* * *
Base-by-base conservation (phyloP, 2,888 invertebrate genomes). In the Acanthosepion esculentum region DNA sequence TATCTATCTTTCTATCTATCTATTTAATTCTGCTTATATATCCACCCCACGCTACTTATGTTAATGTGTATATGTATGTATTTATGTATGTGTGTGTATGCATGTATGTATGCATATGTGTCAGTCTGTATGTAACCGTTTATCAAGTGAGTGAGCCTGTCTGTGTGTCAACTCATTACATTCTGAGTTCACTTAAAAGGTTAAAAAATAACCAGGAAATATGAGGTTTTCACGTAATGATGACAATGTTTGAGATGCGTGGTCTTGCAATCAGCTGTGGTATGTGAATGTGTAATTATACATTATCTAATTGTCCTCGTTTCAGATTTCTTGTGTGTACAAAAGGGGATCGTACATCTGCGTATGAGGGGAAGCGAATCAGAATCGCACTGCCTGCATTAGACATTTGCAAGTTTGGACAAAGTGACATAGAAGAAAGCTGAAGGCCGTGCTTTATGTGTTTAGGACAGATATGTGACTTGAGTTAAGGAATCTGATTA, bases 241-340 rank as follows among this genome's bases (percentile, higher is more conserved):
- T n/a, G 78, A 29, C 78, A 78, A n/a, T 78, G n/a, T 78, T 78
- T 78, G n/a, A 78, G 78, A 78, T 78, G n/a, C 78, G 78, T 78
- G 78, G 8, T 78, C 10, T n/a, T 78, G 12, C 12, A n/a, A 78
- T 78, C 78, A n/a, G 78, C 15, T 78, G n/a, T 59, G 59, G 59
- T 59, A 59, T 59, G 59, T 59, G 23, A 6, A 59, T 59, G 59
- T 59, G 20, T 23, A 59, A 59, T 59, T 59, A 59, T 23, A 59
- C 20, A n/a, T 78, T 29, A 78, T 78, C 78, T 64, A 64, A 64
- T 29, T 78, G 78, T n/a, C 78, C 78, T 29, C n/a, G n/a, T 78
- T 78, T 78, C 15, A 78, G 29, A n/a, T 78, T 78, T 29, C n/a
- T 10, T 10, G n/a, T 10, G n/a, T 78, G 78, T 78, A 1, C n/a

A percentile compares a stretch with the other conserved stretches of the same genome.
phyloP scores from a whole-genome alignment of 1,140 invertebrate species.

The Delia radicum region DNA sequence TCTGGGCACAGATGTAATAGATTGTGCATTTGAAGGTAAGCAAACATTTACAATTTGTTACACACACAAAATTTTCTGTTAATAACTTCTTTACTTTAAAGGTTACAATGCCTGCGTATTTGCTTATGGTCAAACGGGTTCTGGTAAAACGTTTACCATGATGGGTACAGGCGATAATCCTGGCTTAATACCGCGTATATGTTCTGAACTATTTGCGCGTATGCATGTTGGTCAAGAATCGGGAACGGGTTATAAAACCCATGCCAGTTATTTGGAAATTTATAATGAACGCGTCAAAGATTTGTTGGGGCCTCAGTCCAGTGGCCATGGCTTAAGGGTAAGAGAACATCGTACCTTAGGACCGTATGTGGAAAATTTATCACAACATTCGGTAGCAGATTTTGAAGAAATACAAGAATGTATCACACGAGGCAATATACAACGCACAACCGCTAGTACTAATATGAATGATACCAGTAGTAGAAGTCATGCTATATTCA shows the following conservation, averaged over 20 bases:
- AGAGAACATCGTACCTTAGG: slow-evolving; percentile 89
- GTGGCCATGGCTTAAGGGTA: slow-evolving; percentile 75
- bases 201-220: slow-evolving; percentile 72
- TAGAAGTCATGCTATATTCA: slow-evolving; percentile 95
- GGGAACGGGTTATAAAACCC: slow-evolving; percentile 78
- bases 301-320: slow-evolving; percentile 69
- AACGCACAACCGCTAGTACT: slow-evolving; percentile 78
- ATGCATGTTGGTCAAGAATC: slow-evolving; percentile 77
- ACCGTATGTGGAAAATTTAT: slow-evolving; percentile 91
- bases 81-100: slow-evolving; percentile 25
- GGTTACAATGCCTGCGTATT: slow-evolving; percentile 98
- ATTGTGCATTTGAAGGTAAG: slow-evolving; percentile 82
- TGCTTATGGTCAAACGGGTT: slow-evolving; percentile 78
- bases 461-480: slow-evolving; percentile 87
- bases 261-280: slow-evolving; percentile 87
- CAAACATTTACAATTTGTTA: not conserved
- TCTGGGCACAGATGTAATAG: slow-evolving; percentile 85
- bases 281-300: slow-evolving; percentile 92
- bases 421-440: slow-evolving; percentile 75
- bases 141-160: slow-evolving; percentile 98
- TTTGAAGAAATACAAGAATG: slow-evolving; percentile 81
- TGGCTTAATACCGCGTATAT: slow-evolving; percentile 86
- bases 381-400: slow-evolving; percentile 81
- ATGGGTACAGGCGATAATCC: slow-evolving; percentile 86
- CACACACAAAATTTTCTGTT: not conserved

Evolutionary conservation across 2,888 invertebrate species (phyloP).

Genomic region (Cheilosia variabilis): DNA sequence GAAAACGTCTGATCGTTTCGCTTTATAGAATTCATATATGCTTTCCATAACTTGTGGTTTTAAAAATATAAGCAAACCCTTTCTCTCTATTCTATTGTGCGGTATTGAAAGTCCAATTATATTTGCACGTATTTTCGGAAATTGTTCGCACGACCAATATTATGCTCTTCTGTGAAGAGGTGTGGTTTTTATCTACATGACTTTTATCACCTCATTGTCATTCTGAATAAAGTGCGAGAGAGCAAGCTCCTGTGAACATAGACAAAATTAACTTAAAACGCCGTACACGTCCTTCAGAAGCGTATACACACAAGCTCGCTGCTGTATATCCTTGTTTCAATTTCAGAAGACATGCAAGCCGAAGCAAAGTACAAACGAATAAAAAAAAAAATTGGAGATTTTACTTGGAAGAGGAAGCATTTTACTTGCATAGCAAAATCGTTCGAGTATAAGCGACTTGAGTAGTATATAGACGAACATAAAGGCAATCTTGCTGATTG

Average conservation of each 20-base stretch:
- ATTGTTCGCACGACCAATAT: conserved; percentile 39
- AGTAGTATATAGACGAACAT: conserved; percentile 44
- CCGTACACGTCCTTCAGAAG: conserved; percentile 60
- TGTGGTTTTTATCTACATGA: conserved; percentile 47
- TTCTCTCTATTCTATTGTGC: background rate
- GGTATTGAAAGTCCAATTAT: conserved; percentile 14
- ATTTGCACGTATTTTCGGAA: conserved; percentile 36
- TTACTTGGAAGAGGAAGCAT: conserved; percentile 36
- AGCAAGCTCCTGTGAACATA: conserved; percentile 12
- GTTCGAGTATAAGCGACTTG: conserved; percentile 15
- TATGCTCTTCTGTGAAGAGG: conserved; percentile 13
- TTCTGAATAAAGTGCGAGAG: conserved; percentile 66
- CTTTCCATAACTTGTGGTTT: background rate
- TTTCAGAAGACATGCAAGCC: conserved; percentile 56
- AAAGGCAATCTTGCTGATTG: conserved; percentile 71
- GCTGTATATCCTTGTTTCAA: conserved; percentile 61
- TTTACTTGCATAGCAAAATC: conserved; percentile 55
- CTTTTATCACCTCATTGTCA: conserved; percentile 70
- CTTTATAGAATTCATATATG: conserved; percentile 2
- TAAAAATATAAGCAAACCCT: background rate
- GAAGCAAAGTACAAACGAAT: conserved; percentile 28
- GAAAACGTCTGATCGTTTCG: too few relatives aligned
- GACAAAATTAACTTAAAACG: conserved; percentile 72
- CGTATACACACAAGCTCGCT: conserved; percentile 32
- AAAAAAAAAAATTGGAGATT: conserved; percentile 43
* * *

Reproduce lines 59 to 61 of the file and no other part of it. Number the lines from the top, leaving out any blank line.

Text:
- TTTACTTGCATAGCAAAATC: conserved; percentile 55
- CTTTTATCACCTCATTGTCA: conserved; percentile 70
- CTTTATAGAATTCATATATG: conserved; percentile 2